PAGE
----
And most of them worked for free for at least six, seven months for BEAM on a part-time basis. So, it wasn’t that we were hiring for someone hoping they were a good fit and we interviewed people to see if they were a good fit, it was individuals deciding and demonstrating through hard work that they were a good fit for the organization.
What about funding? What were some of your funding milestones of the last year?
There were a couple of easy breathers that were really interesting. It was somebody coming to us like: “we’re organizing this charity event but we forgot to get a charity. And the event is in three days. Do you want the proceeds?” Yeah! [Laughs] So, those are great.
Our own anniversary party brought in quite a bit. Our anniversary brought in the biggest chunk we’ve received to date. Besides that—and this is something I often mention a lot, when you start a venture, often the people who are the first donors are not the ones who believe in your vision or believe in your mission or think this is going to be the next big thing, it’s a series people who believe in you. So, it’s a lot of my family and friends around me who really believe in what I can do.
They’re the individual donors who sponsored pretty much the first year of operation. They’re the ones, the reasons why we were able to survive the first year. And now we’re really targeting MNCs and CSR groups to get much bigger chunks of donations.
How much did you raise?
I don’t remember exactly. In the anniversary we were able to sponsor 23 projects? But now we approach CSR projects and ask can you sponsor 50 projects, or can you sponsor X number of projects?
So, the projects aren’t necessarily that expensive?
Yea, some of the projects are really, really cheap. Our cheapest project this year was 391 RMB. They range. I would say on average, the average project is around 1000RMB.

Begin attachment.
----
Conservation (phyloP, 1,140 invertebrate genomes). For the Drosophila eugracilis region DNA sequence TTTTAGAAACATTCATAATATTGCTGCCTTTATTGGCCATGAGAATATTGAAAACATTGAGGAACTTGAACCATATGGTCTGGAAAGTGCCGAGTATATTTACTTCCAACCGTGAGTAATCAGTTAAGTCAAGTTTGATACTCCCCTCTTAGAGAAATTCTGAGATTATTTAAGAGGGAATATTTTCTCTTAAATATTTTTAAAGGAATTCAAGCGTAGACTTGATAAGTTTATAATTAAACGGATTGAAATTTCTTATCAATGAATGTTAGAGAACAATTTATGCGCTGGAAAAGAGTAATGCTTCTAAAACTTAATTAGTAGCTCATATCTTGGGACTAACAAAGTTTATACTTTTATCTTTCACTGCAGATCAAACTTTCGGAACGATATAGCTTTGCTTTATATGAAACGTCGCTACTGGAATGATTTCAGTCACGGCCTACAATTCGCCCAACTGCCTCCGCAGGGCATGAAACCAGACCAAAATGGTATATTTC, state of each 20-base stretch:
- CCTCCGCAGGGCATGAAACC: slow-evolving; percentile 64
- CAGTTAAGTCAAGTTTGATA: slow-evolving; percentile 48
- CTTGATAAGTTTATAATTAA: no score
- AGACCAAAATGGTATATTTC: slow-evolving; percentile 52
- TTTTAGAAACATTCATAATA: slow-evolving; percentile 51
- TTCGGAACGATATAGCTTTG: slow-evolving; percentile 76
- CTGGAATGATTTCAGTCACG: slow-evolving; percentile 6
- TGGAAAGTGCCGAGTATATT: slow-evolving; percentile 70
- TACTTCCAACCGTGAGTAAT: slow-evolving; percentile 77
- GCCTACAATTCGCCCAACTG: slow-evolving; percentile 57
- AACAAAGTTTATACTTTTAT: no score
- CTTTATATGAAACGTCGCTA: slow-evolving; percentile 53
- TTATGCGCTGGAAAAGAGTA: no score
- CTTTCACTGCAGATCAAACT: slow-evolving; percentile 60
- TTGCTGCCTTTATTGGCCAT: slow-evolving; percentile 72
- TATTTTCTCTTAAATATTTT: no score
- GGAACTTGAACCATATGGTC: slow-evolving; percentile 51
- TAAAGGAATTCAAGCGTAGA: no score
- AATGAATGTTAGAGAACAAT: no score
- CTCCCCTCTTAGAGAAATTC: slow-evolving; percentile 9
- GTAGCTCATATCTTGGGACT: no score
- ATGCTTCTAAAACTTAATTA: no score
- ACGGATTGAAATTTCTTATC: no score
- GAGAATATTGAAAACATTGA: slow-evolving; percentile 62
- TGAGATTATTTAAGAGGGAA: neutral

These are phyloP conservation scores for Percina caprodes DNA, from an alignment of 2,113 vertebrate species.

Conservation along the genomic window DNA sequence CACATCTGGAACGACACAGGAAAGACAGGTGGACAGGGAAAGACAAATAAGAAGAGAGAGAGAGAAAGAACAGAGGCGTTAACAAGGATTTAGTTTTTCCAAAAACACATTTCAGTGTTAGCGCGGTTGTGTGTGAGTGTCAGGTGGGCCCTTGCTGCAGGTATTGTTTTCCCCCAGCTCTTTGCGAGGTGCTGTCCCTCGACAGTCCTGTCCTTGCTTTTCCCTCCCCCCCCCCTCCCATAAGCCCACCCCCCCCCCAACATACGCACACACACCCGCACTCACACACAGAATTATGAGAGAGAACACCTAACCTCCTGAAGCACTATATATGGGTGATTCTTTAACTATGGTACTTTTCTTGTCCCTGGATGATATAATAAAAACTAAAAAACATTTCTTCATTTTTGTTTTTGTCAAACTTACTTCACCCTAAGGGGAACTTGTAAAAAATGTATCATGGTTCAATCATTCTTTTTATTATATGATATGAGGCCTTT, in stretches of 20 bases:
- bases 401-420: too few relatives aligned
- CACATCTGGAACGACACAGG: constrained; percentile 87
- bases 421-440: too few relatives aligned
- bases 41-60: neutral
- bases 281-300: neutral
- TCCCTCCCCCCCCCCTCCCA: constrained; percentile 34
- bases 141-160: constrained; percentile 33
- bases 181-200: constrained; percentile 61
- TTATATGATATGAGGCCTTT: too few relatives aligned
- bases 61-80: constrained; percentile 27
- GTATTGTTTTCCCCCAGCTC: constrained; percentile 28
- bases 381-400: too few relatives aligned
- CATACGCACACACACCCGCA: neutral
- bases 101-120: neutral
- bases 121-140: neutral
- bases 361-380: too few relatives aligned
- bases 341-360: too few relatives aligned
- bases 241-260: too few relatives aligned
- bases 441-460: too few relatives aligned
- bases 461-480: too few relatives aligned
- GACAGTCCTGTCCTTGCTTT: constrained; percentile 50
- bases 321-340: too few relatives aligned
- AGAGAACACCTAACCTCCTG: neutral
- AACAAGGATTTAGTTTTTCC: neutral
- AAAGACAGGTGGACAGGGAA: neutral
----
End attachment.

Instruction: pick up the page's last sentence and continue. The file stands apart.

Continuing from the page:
What are some of the more creative projects that come to mind?
There are a couple that are my favorite. One of them is called the MP3 Library. This teacher, instead of buying an MP3 [player] for every single student—since they may take it home, and possibly lose it or lose interest after a week—she created an MP3 renting library.
And based on good behavior or good scores or whatever, after getting a certain number of points from classroom participation or whatever it is, you could rent an MP3. And on each MP3—she’s an English teacher—there are English songs, English poems, there are rhymes to help you remember grammar points and sentence structure, things like that.
You rent it for however long and when you come back with it, you turn it in and do a report on whatever you learned. What she found was that through this MP3 library was: one, it’s a lot cheaper than buying every kid something. And this becomes an incentive for kids to behave better and participate more in class.
And she also found that kids don’t get bored of the MP3s. Because one of this teacher’s friend also wanted to do an MP3 thing where she bought everybody something—not through us—but the kids kind of lost them over time and lost interest.